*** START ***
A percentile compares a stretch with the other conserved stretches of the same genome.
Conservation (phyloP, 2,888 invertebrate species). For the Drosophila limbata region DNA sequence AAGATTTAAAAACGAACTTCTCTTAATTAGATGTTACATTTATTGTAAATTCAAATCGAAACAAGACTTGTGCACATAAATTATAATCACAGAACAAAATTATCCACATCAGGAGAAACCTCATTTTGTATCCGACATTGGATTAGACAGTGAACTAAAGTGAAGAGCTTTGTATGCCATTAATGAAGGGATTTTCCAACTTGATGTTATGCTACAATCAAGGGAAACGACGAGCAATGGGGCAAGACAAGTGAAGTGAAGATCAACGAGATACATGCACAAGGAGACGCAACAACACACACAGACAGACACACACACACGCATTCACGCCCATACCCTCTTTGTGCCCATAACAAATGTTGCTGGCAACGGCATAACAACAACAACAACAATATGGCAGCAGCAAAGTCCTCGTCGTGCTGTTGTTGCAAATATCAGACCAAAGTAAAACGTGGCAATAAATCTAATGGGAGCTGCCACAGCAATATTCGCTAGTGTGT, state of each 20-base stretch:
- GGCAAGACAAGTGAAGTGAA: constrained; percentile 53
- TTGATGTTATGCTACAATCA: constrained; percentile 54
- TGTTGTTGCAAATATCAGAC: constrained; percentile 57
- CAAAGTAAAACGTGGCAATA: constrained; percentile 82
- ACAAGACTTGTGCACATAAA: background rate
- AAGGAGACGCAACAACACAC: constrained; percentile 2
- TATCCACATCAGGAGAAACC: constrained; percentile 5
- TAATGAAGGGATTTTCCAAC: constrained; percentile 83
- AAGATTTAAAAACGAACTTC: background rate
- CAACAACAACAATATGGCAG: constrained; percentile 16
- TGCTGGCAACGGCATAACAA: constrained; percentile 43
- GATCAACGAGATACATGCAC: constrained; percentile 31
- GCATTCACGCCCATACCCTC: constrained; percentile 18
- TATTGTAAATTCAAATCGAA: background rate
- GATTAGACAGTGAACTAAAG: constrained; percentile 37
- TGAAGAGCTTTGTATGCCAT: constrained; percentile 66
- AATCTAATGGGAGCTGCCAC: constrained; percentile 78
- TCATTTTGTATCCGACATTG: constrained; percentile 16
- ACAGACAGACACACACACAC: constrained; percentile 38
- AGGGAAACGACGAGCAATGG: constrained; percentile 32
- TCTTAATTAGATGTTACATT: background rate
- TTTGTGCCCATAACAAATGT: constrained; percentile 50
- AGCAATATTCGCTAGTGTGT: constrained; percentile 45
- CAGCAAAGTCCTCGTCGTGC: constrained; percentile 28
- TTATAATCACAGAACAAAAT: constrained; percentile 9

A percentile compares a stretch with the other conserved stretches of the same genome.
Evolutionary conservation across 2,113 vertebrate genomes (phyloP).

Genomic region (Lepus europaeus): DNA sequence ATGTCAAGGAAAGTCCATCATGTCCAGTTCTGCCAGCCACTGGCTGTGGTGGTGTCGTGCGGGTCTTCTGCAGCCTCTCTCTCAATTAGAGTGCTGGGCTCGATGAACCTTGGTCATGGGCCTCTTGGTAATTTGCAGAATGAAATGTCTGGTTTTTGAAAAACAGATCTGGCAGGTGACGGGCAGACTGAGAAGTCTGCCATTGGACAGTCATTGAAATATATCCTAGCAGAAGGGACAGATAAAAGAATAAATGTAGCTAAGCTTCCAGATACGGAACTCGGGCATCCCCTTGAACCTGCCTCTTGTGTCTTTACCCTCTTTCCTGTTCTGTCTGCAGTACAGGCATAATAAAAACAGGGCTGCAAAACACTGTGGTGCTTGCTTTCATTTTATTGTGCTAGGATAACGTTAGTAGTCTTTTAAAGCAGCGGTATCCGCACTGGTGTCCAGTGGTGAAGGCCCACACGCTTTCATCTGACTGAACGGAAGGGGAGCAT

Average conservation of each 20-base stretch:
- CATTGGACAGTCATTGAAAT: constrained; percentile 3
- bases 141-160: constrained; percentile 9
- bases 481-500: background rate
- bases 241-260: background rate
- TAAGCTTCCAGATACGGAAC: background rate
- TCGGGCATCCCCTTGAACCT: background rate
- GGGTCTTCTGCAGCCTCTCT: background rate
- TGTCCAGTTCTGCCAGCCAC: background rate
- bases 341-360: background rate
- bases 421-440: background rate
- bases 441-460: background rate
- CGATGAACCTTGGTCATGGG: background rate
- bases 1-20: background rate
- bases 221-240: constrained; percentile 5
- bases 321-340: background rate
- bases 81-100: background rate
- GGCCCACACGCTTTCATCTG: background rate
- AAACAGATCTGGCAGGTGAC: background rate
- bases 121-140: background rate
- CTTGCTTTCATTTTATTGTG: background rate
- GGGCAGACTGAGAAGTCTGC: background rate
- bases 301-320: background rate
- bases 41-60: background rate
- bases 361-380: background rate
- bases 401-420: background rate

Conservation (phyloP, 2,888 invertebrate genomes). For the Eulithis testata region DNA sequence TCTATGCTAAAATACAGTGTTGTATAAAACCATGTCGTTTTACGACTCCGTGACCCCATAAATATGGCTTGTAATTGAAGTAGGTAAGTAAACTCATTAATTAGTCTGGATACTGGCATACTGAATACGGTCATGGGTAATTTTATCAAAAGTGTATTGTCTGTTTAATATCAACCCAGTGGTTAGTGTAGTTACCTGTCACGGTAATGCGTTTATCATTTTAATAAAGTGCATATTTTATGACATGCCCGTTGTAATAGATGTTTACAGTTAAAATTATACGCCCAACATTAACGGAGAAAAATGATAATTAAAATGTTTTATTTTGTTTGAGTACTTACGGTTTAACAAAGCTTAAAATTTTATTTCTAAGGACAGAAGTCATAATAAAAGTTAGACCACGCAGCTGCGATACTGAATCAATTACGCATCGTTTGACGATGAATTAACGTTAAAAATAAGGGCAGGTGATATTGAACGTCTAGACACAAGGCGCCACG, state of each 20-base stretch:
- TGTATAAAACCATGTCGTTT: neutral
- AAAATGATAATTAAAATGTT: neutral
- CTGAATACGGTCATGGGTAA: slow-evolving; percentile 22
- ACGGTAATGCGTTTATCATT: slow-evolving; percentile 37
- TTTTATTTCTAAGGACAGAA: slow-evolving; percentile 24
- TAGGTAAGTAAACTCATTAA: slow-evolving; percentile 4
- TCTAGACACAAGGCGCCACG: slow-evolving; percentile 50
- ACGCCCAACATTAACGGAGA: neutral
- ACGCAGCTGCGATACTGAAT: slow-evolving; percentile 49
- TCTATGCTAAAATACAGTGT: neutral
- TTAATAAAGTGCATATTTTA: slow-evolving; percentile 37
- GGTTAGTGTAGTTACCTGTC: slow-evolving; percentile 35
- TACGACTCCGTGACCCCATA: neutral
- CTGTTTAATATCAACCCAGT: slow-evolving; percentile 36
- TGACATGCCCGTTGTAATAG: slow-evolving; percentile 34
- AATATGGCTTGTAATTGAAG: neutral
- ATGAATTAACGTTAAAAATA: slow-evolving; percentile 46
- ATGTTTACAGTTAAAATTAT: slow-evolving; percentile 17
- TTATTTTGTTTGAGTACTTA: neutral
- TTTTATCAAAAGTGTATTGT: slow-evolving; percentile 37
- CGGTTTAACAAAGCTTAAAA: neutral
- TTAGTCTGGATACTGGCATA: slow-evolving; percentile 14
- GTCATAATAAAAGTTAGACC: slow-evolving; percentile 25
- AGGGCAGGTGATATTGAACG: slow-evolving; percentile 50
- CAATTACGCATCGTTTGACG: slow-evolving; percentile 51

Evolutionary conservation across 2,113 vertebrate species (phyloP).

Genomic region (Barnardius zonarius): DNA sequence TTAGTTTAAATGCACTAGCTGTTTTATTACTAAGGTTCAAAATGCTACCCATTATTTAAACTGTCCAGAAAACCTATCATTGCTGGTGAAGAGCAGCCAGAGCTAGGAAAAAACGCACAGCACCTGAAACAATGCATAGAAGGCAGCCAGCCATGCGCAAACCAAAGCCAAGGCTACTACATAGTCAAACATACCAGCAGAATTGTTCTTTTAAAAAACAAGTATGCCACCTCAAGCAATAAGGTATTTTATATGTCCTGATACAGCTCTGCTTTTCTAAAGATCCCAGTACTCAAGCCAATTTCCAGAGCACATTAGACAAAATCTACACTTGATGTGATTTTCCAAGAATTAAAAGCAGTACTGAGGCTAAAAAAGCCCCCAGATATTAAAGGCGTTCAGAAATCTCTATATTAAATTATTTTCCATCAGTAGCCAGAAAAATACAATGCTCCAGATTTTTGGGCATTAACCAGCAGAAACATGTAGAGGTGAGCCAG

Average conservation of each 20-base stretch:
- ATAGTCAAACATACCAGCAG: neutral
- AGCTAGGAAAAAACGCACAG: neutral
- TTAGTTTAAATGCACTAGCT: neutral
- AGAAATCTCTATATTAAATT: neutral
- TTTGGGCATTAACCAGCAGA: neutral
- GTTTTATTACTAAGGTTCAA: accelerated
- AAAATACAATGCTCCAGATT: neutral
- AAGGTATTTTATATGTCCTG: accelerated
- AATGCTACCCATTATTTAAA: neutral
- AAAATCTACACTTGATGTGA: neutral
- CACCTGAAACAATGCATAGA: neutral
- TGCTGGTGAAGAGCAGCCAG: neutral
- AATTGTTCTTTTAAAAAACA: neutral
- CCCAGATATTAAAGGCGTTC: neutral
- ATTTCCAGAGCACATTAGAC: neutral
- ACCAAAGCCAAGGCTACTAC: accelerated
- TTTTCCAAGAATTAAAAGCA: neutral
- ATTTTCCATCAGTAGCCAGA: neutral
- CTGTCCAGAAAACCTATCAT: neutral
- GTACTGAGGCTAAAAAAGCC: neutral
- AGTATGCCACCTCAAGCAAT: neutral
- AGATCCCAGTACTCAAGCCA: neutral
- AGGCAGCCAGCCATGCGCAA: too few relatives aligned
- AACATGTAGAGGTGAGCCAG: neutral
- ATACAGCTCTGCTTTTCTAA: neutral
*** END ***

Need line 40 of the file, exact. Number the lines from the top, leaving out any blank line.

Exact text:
- bases 341-360: background rate